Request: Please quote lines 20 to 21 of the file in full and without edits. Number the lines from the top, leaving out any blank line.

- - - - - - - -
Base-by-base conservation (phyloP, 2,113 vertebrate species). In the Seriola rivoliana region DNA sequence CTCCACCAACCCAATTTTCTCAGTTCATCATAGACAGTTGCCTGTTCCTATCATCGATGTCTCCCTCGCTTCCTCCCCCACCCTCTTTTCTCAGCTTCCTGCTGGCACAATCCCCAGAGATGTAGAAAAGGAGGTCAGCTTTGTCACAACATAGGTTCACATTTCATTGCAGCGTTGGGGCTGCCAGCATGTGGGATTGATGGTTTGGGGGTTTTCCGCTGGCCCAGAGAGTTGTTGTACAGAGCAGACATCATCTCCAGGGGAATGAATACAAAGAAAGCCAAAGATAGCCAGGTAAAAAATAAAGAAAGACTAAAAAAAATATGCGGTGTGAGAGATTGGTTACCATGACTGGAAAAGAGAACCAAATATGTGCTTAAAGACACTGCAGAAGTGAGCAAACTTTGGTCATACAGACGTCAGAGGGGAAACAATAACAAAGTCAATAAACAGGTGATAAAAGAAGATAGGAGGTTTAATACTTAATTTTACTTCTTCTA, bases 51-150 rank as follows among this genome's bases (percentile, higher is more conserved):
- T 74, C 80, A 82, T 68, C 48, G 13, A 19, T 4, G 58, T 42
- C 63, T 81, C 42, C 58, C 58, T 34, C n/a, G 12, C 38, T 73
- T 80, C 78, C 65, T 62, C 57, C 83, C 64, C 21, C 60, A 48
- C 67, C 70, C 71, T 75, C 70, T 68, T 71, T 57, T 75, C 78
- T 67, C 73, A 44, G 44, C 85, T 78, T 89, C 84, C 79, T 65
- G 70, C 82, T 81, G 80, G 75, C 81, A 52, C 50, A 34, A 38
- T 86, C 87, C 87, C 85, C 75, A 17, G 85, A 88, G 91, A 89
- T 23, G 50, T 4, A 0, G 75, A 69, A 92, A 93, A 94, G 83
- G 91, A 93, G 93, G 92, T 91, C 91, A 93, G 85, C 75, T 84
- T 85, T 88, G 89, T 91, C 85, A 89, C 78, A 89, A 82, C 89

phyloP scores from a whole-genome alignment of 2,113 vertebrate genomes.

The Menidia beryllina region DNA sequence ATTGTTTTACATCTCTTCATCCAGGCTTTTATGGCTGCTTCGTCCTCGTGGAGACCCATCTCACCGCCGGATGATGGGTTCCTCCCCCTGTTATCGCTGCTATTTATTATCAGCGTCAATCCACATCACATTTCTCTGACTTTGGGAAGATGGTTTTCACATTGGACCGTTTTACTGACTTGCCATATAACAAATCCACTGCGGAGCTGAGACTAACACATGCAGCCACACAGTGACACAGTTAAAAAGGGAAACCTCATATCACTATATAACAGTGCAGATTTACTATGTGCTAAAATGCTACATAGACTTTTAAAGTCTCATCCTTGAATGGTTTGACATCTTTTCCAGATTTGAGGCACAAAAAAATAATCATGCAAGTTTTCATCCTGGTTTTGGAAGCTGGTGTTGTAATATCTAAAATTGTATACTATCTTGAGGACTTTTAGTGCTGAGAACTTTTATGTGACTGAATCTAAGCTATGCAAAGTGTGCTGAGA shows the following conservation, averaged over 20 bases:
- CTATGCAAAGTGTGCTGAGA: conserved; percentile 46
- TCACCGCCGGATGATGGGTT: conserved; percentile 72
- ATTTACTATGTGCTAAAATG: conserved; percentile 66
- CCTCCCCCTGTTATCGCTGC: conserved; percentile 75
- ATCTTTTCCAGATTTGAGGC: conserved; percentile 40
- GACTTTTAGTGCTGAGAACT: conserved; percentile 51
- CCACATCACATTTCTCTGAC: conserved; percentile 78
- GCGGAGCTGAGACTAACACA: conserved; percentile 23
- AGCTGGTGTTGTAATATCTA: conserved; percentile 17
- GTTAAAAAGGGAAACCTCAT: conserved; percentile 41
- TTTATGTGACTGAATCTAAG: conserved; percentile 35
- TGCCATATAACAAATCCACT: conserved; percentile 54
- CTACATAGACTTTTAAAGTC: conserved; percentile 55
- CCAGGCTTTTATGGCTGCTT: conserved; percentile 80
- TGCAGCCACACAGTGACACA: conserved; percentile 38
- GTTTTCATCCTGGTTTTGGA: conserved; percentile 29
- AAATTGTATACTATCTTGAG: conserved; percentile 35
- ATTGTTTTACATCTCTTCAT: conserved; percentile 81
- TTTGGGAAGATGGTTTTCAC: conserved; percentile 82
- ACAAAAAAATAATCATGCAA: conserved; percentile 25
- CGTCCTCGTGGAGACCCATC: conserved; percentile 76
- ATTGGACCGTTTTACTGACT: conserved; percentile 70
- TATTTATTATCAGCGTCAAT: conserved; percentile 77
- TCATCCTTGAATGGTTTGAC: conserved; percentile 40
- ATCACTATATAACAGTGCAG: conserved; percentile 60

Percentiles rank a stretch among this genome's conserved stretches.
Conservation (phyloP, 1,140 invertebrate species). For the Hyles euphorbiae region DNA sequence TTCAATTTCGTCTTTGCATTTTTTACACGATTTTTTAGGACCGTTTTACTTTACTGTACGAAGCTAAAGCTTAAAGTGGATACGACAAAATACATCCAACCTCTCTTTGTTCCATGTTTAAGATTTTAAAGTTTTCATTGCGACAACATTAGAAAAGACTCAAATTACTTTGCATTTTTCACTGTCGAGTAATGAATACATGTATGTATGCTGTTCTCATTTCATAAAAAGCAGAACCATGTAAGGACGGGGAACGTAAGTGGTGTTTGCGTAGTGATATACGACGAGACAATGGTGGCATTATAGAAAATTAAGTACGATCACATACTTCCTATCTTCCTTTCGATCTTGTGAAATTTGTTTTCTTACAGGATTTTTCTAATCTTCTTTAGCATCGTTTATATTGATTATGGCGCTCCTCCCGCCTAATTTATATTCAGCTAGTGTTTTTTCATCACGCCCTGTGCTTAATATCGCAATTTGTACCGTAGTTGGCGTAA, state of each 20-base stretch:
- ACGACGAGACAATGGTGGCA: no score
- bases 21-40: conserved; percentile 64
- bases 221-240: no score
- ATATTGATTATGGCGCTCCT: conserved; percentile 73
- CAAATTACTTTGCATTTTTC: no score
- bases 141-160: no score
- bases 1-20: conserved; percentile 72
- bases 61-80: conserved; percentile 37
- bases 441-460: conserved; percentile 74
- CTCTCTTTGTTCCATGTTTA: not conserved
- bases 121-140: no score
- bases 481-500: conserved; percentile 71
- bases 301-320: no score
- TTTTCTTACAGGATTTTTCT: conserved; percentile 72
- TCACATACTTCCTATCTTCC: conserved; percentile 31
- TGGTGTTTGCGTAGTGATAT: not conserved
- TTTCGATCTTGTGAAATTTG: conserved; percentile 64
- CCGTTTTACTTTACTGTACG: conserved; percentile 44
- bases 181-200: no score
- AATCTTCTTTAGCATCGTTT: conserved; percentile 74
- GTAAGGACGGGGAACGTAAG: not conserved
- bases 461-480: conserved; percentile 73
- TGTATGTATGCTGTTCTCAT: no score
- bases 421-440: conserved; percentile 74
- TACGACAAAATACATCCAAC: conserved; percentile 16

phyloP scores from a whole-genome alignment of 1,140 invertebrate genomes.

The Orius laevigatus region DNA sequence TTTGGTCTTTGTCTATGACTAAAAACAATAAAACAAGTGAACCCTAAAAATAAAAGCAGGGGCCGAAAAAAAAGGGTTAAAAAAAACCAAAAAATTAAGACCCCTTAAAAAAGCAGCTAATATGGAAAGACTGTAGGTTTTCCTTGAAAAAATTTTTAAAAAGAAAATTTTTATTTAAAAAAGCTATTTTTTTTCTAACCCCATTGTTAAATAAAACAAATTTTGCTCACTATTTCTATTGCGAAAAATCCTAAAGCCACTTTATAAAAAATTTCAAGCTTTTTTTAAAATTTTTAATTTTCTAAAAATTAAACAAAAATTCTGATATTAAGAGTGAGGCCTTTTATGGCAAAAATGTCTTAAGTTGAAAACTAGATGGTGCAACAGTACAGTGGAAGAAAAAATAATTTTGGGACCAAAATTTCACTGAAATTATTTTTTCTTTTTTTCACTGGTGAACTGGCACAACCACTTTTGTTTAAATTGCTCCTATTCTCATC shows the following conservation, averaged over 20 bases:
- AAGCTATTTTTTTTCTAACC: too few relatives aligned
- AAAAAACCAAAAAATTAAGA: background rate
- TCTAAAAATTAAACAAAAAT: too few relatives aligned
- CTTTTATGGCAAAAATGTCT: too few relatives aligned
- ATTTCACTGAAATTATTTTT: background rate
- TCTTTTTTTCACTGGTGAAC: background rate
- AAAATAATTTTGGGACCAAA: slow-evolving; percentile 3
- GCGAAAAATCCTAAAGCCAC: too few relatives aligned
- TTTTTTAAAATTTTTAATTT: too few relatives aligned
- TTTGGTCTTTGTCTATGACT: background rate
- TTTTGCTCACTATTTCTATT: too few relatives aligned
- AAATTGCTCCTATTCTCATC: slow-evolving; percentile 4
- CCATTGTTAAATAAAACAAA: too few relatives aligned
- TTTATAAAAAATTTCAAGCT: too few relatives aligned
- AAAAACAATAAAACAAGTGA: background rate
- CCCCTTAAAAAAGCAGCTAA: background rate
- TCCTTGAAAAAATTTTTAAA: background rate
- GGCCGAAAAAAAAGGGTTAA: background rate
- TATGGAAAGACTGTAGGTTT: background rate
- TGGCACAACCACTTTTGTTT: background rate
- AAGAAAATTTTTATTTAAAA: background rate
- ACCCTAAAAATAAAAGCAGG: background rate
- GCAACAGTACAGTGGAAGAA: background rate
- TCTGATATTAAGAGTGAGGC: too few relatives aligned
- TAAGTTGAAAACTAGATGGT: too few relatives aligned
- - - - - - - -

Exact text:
- CCACATCACATTTCTCTGAC: conserved; percentile 78
- GCGGAGCTGAGACTAACACA: conserved; percentile 23